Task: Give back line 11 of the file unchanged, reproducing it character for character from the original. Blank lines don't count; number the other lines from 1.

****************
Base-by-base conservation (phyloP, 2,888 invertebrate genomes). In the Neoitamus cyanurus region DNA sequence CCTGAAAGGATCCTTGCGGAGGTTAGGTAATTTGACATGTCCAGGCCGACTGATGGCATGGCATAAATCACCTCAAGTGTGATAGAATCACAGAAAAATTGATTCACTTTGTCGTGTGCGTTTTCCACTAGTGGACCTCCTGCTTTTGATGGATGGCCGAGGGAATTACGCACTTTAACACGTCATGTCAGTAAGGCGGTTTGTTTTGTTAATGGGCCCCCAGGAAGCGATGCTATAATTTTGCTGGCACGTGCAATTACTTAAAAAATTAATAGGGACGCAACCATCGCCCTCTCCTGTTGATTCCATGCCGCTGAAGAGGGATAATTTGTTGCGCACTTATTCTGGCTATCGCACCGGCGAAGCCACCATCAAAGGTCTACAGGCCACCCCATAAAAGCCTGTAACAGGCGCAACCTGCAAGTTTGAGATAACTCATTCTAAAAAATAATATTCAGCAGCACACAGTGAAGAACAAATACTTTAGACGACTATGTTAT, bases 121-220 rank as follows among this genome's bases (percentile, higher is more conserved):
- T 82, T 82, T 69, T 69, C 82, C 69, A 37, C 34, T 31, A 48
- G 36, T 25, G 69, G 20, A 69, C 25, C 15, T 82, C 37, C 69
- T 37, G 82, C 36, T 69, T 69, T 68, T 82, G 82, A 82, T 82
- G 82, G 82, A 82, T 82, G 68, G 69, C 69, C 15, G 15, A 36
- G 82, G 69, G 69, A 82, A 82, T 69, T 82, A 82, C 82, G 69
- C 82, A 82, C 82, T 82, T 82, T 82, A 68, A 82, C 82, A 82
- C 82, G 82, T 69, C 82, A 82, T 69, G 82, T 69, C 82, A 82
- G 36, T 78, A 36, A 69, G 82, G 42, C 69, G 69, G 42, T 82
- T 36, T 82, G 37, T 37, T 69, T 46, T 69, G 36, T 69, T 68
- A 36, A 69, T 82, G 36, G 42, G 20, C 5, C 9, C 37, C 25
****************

- A 36, A 69, T 82, G 36, G 42, G 20, C 5, C 9, C 37, C 25